Antique crazy quilts arrived in the United States with inspiration from the colorful Asian ceramics on display at the Centennial Exhibition in Philadelphia in 1876.
When the British Royal School of Needlework arrived at the exhibition, they brought a new way of turning scrap fabric into luxurious works of art. It gave women an opportunity to be creative with scraps, according to The crazy or cracquelure quilt closely resembles the look of crazed or crackled porcelain and therefore, a suitable name for this quilt. The quilt was made up of asymmetrical pieces of rich dress scraps in silks, velvets and satin, brought together with fanciful embroidery, bead work and bits of lace.
Antique Crazy Quilts in America
Women across the United States soon followed this “craze,” adding embroidered signatures, poems, flowers and family mottoes. Embroidered pictures emerged. Commemorative silk ribbons were added. The works became sentimental with scraps from christening gowns and wedding dresses. Even bead work was incorporated in some. The finishing stitchery became an essential part of the completed quilt. Attention to fine detail was important.
It was free-for all. If it was a scrap of silk or lace and could be embroidered into the piece, it would be added. The results were usually stunning. And many of those old quilts have survived the following century.
With the Victorian age, came complicated and intricate fashionable garments. And those garments for women required the rich textiles from the orient and elsewhere. There were always remnants left over from the yardage and the women of the day were not wasteful. The crazy quilt was an easy solution.
Crazy Quilt and Aesthetic Movement
At the same time, the Aesthetic Movement in England was in full force – an idealistic view of beauty, bringing hand-made artistic items into the interior of the home. And when the women of America discovered this trend, they embraced it. Sunflowers and lilies were symbols of the Aesthetic Movement and these motifs show up embroidered into many of the antique crazy quilts found today.
Crazy Bed Art
The crazy quilt isn’t technically a quilt. It doesn’t traditionally have an inner layer for warmth, but is simply two layers front an back. The crazy quilt was used primarily as coverlets in the parlor, as piano shawls, or simply placed on the back of the sofa for decorative reasons.. They were primarily artful.
The crazy quilt was most often designed in small blocks as with most patchwork quilts and then the blocks were stitched together with the seams embroidered in to make a cohesive coverlet.
Where to Find Antique Crazy Quilts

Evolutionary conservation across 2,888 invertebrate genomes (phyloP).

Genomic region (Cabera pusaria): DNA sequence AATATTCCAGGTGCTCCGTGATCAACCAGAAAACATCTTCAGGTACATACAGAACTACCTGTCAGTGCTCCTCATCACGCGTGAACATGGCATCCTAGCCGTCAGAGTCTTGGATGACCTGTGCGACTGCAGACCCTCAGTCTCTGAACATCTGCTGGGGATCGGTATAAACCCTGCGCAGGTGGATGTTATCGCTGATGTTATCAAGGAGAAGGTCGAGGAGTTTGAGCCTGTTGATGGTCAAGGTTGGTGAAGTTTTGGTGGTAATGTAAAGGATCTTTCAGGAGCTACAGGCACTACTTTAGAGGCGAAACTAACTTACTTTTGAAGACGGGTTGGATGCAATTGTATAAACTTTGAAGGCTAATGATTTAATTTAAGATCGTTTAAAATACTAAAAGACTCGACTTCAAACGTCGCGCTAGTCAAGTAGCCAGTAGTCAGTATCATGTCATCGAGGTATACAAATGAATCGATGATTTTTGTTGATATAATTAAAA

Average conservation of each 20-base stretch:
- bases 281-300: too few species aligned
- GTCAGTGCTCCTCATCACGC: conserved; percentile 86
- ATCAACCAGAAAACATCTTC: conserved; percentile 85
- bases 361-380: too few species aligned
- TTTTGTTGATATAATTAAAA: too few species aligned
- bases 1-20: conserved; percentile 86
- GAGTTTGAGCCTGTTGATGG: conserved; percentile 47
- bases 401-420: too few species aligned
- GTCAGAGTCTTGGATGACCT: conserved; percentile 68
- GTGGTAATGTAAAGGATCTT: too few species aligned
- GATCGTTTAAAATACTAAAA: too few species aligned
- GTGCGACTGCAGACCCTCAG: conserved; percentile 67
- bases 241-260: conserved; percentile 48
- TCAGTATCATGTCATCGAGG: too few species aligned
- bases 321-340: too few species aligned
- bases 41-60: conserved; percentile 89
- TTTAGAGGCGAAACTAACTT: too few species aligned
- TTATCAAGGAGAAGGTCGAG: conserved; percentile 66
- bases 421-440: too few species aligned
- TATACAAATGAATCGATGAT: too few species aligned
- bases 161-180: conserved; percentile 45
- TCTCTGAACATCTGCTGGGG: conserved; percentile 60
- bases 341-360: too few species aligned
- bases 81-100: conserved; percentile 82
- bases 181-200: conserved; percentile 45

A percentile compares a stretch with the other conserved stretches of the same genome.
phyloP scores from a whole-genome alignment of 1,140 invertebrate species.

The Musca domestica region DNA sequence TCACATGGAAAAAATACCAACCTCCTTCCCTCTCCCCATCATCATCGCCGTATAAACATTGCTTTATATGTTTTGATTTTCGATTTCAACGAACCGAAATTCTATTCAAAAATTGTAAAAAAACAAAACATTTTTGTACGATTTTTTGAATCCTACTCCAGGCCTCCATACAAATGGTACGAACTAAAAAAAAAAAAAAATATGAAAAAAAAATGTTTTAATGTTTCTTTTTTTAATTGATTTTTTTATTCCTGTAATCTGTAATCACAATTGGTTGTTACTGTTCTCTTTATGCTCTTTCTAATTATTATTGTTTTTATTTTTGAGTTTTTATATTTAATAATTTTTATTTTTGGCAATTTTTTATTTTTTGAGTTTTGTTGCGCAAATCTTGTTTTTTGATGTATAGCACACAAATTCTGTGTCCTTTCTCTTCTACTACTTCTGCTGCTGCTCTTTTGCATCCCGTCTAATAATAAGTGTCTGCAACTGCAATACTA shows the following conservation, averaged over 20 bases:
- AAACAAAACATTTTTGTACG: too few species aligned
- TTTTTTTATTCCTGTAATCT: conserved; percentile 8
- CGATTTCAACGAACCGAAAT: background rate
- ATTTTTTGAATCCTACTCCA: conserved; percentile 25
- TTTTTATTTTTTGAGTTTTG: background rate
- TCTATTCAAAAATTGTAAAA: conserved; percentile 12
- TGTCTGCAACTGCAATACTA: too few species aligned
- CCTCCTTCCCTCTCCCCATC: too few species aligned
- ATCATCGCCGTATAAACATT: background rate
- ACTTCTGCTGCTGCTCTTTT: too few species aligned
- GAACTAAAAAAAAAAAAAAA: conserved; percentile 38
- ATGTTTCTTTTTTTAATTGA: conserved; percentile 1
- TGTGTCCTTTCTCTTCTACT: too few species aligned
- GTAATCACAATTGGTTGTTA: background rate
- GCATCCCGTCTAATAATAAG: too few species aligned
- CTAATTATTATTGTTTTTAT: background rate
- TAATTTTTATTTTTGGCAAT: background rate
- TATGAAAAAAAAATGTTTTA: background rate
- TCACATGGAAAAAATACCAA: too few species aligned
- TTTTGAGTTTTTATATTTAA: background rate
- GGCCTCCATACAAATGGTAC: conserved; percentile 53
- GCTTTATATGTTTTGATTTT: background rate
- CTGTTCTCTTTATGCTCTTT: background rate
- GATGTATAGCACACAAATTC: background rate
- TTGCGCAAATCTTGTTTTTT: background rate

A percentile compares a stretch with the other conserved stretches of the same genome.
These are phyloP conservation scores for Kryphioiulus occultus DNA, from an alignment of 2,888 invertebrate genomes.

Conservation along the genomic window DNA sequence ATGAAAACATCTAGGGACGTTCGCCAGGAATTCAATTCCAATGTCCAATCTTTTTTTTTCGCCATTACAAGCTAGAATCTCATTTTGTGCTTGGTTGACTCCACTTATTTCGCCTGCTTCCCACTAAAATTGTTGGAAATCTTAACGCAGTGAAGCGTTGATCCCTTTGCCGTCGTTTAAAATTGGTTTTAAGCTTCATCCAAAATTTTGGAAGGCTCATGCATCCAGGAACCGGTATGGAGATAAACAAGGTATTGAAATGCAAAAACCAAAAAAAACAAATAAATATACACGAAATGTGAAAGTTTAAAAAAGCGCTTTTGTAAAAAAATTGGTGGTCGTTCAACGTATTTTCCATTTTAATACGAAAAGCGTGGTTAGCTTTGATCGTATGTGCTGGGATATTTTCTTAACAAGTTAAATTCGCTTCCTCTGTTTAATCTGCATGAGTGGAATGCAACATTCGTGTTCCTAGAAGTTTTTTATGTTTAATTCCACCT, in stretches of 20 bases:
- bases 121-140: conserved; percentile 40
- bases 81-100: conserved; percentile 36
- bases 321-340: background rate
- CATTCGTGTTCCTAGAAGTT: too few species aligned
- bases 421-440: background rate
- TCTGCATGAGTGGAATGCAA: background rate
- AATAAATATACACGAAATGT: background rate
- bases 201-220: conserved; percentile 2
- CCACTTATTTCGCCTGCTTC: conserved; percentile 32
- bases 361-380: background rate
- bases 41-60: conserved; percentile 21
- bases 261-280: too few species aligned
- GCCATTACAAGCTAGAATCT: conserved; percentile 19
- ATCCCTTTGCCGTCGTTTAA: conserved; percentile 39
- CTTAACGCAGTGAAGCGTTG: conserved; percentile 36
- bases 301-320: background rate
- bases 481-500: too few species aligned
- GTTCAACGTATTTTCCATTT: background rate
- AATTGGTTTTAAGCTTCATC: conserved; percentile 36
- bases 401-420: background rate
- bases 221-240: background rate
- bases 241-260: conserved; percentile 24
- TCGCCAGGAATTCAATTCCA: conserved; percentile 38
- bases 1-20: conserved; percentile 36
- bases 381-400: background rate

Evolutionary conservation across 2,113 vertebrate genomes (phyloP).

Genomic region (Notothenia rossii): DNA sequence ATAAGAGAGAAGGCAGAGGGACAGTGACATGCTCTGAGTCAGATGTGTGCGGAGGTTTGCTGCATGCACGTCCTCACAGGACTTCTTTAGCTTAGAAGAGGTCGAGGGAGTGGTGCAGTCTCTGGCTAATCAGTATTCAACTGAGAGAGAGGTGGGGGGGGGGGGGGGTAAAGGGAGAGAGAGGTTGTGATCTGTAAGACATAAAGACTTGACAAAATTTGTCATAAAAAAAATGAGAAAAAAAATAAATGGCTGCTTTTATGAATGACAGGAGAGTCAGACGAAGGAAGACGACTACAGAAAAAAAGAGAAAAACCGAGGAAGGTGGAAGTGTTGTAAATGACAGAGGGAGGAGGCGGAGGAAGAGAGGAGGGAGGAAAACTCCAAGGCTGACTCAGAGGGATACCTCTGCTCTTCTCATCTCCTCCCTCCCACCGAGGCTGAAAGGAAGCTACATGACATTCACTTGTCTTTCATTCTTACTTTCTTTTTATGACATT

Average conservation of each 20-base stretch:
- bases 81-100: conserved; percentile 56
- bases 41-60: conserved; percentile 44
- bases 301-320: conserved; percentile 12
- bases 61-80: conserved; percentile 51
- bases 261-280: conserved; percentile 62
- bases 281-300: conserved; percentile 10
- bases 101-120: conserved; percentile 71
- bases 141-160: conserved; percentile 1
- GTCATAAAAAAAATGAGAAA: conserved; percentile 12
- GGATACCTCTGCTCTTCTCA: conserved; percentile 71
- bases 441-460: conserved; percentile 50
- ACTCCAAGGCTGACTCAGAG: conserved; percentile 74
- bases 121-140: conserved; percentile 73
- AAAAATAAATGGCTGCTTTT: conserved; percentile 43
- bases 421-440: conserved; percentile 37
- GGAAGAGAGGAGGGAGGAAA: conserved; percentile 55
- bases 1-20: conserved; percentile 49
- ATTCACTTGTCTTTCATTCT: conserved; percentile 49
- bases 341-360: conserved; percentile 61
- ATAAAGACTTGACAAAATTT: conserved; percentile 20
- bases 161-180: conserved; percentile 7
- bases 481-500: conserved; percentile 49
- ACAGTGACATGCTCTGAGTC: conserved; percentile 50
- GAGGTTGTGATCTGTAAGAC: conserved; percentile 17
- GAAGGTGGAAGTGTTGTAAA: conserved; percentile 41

The best places to find antique crazy quilts are online and at auctions and antique stores. EBay always has at least two pages of listings for them. The most sought after and the ones that fetch the highest prices on eBay are generally those signed by the maker.
The best investments are made with these considerations.
- When buying antique crazy quilts, look for those that are in very good condition, even with age consideration.
- Shattered silk pieces in the crazy quilt can certainly lower the price. These parts can be restored, but it’s expensive and can actually do little in the way of furthering the investment as it’s no longer completely original.
- Look for signed and dated quilts, and those with lots of fine detail, embellished with numerous and different fancy embroidery stitches.
- Look for embroidered pictures of of buildings and flowers, especially the lily and sunflower. A good example is the Cleveland-Hendricks crazy quilt.
As with anything old and collectible, antique crazy quilts are only worth as much as someone is willing to pay for it.
- Prices vary with the above criteria. On eBay, antique crazy quilts can sell for as little as $20, or as much as $5000 for a truly spectacular piece.
- Wools and heavier textiles were also used in crazy quilts as a more primitive way to use scrap fabrics. These quilts were generally more functional as bed quilts. One from the early 20th century recently sold on eBay for $200 (update, article originally written in 2007). And this particular crazy quilt had several worn and frayed patches.
- A stunning 1880s quilt that was signed, dated and extensively embroidered sold for as little as $160.
- You will also find crazy quilt blocks or small squares from earlier periods for under $50 and these are worthy of framing.